A few things, mostly technical notes...

Tuesday, November 22, 2011

the thin myth-tv frontend

Running a thin myth-tv frontend:

Here's how to setup a thin frontend for mythtv with minimal config and filesets.

Install mythtv frontend and socat on your machine.

# apt-get install mythtv-frontend socat

Create a file called ~/bin/thin-myth.sh:
(in my case, the IP of my backend server is

#! /bin/bash

#set the IP of your backend server.

xrandr >> $log
socat -b 128000 -d -d -lmlocal2 TCP4-LISTEN:3306,fork,reuseaddr  TCP4:$IP:3306 &
socat -b 128000 -d -d -lmlocal2 TCP4-LISTEN:6543,fork,reuseaddr  TCP4:$IP:6543  &
/usr/bin/mythfrontend -l $log

Ensure that DBHostname in ~/.mythtv/config.xml and ~/.mythtv/mysql.txt is set to

$ grep config.xml mysql.txt

Launch ~/bin/thin-myth.sh and enjoy.

How does it work?
socat listens on 3306,6543 for mysql and mythbackend ports respectively and relays those onto your 
mysql and mythbackend ports on your backend server. 
more here.. 

Monday, February 07, 2011

Wifi recommendation for HD streaming

I stream HD media over wifi, lots and lots of it. I live in a rented apartment where there're no wired ports available. I tried Belkin Ethernet over power adapter to carry my HD traffic, it failed miserably. Then I tried to bridge my wireless G usb dongle along with my wired nic - it never worked.

Then I went onto buy a "NETGEAR WNDR3400-100NAS IEEE 802.11a/b/g/n 2.4/5GHz Simultaneous Dual Band N600 Wireless Router" and a "NETGEAR WNCE2001 Wireless 802.11b/g/n Ethernet Port Universal WiFi Internet Adapter" as my bridge.

Sadly the bridge is in 2.4Ghz spectrum, and is susceptible to interference, even to microwaves. (2.4Ghz is such a crowded space - microwaves, garage door openers, cordless phones all use it - compared to that, 5.x GHz spectrum is squeaky clean..!)

I returned the 2.4Ghz WNCE2001 bridge and got a "Cisco-Linksys WET610N Dual-Band Wireless-N Gaming and Video Adapter" from Amazon - as implied, this bridge can talk in the 5.x Ghz spectrum. It has been almost a month now, and my HD streaming is working smooth.

Gist: For HD streaming over wifi - go for Wireless N devices in the 5.x Ghz spectrum, you will be happy!

keywords: mythtv wifi recommendation, hd streaming over wifi

Monday, January 24, 2011

rsync delta-transfer algorithm

rsync delta-transfer algorithm is pretty cool, reduces the amount of data sent over the network by sending only the differences between the source files and the existing files in the destination.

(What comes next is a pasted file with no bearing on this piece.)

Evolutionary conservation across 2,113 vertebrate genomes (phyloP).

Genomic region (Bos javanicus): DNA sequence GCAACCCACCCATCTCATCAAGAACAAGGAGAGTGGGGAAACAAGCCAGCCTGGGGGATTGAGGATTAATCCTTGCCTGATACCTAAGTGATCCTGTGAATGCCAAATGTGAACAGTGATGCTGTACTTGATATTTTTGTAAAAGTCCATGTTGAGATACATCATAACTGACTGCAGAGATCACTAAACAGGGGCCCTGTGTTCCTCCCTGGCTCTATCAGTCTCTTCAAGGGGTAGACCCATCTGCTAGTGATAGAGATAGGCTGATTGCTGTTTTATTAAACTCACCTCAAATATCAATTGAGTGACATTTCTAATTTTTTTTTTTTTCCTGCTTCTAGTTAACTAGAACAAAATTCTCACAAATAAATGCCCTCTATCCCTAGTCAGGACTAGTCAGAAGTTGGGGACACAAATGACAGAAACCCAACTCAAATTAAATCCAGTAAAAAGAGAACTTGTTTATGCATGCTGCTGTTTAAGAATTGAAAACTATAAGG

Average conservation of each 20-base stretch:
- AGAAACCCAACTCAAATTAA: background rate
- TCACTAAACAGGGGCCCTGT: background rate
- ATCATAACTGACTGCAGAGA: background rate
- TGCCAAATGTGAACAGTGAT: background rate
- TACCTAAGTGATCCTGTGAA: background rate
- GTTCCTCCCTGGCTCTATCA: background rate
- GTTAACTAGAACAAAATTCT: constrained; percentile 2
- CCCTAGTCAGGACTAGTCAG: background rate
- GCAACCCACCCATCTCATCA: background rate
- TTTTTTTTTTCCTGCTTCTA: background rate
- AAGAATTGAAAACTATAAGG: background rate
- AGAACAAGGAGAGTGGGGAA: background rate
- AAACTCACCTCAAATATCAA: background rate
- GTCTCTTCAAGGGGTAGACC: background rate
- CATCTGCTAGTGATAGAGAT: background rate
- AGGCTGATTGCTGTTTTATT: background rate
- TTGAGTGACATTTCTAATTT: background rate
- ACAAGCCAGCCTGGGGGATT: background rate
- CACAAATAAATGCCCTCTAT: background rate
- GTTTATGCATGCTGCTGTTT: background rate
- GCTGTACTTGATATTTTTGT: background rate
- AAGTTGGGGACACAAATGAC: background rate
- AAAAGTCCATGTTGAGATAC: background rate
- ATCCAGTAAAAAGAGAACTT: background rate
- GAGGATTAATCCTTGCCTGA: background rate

export alias scpr='rsync -av --partial --progress --rsh="ssh -c arcfour -o compression=no -o StrictHostKeyChecking=no"'

myhost:/tmp# ls -ltrh somefile
-rw-r----- 1 root root 2.3G Jan 24 11:53 somefile

myhost:/tmp# time scpr somefile somehost:/tmp/
2452194584 100% 67.76MB/s 0:00:34 (xfer#1, to-check=0/1)

sent 2452494012 bytes received 31 bytes 65399841.15 bytes/sec
total size is 2452194584 speedup is 1.00

real 0m37.408s
user 0m22.341s
sys 0m5.624s

append some data to somefile:

myhost:/tmp# dmesg >> somefile

myhost:/tmp# time scpr somefile somehost:/tmp/

2452249209 100% 137.71MB/s 0:00:16 (xfer#1, to-check=0/1)

sent 266589 bytes received 396255 bytes 20395.20 bytes/sec
total size is 2452249209 speedup is 3699.59

real 0m32.525s
user 0m16.521s
sys 0m0.484s

rsync just sends out the delta(!), 2452494012 bytes the very first time vs. 266589 to accomodate delta.

scp: transfer speed & compression

With compression:

$ time scp -c arcfour -C somefile somehost:/somewhere

real 47m30.974s
user 46m18.974s
sys 1m4.040s

Without compression:

$ time scp -c arcfour somefile somehost:/somewhere
real 10m41.195s
user 2m41.142s
sys 0m51.611s

details of somefile:

$ file somefile
somefile: MySQL MISAM compressed data file Version 1

Gist: if a file is already compressed, scp-ing with -C (compression) rightly slows down the transfer.


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